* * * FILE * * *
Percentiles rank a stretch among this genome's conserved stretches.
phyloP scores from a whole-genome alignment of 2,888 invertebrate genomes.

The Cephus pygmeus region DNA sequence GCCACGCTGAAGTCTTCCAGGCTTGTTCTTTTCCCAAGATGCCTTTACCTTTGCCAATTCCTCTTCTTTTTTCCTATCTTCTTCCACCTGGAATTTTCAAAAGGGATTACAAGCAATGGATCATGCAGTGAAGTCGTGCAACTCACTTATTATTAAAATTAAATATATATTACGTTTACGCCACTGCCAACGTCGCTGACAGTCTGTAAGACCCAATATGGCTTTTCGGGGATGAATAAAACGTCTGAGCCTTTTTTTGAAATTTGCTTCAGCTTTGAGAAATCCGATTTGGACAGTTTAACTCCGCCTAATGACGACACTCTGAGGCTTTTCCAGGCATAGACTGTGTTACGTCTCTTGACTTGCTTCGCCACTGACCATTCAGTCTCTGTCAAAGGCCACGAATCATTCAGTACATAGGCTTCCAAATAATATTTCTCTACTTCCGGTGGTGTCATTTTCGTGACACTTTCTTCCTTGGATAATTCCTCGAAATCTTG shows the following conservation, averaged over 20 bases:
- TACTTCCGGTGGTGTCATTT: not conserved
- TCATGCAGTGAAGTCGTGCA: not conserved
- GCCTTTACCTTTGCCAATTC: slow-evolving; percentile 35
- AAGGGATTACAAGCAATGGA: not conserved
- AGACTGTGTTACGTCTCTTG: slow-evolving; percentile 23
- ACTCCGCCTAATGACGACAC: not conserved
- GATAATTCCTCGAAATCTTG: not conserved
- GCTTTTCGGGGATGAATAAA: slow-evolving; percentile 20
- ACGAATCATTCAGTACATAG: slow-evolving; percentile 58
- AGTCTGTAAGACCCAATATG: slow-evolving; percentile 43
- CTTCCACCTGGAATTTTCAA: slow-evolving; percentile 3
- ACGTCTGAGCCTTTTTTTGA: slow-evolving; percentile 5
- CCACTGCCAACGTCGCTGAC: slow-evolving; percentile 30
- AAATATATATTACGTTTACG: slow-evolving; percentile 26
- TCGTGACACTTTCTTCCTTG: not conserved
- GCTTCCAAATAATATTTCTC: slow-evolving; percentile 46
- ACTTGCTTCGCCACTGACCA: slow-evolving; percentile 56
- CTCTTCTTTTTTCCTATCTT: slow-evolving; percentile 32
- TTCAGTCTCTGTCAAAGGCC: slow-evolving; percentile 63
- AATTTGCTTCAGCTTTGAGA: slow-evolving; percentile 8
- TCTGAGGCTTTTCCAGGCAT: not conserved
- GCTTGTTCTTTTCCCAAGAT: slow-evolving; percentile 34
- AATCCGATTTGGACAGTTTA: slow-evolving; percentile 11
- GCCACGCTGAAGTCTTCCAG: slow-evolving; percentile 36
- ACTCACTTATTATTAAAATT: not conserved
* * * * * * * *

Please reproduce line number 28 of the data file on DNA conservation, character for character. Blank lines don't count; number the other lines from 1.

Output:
- ACTCACTTATTATTAAAATT: not conserved